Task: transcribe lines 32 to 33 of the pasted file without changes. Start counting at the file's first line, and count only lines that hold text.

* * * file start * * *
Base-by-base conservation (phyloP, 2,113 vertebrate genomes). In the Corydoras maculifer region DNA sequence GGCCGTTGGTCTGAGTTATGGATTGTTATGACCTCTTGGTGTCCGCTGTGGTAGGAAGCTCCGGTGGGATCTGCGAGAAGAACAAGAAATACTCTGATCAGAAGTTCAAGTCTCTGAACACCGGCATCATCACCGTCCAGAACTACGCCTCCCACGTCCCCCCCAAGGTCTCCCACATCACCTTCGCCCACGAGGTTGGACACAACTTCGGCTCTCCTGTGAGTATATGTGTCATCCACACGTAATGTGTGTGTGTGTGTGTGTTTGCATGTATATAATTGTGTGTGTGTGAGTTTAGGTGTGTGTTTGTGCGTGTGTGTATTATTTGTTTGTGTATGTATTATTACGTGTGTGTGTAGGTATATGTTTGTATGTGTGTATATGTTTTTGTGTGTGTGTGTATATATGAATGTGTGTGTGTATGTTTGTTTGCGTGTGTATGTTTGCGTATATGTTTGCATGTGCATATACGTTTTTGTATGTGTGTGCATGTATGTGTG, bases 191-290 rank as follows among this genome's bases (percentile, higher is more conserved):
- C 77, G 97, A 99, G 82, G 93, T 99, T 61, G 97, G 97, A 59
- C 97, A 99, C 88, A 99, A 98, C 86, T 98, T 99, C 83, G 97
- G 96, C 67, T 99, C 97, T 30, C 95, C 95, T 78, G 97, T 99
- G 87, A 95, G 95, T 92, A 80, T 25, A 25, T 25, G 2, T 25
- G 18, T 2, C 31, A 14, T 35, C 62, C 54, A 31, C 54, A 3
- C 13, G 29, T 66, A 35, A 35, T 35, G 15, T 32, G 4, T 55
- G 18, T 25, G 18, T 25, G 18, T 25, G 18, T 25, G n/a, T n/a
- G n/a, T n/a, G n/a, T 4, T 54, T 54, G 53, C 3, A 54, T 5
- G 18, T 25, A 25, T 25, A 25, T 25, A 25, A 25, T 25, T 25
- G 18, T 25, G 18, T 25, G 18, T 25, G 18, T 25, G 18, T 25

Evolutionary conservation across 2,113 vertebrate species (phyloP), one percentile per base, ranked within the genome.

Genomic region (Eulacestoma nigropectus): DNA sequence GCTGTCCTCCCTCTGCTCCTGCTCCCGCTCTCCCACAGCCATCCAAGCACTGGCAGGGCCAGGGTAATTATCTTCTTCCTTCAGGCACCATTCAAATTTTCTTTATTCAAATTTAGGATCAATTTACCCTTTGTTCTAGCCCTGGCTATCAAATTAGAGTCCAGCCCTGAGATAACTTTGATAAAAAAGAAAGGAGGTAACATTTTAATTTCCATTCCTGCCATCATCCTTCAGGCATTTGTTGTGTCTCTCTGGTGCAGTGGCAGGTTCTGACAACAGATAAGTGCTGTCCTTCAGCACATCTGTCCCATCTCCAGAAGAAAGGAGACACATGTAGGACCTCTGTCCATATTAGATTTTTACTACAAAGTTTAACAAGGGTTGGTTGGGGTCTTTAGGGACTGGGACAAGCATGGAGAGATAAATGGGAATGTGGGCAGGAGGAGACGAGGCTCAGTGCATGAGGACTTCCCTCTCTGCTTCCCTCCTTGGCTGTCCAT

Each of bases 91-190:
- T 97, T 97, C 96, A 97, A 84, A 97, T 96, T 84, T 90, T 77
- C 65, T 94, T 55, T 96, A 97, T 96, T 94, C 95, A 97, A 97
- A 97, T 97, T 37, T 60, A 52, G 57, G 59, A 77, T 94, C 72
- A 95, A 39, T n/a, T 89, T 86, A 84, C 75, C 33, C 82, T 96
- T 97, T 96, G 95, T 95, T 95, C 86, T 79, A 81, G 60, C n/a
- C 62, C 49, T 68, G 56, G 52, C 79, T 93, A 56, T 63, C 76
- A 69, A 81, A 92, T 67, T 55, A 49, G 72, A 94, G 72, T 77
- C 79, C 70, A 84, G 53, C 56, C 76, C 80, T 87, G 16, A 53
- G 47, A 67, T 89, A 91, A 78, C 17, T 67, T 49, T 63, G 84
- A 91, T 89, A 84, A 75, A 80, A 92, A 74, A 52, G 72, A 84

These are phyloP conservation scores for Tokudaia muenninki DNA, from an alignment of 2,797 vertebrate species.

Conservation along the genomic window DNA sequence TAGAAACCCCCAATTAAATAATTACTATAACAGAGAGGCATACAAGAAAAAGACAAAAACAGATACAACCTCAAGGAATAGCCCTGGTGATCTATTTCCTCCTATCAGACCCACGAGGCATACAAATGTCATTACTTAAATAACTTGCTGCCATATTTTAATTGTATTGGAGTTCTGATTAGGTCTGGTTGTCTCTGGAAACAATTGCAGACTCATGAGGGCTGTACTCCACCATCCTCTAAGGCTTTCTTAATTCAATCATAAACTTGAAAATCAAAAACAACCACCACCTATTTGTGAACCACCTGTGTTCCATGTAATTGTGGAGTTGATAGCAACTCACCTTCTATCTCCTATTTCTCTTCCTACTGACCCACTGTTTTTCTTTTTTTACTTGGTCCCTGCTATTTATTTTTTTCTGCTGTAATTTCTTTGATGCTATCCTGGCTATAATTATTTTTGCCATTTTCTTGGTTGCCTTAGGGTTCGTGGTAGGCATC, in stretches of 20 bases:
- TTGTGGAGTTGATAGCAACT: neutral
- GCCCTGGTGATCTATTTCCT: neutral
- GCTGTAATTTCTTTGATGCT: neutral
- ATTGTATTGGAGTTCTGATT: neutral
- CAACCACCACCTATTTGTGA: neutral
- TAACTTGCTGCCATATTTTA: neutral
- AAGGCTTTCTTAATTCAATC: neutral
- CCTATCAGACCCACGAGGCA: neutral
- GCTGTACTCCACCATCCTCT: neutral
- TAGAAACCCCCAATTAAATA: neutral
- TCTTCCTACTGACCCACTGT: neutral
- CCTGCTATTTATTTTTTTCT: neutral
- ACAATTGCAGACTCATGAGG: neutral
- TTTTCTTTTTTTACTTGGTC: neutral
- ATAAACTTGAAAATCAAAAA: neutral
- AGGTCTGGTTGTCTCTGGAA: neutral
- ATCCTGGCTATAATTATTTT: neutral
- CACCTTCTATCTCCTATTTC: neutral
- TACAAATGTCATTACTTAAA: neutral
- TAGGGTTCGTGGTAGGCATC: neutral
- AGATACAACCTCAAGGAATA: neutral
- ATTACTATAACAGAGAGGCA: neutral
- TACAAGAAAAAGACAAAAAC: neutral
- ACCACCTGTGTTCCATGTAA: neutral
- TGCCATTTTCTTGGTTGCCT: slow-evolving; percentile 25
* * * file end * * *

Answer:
- TAACTTGCTGCCATATTTTA: neutral
- AAGGCTTTCTTAATTCAATC: neutral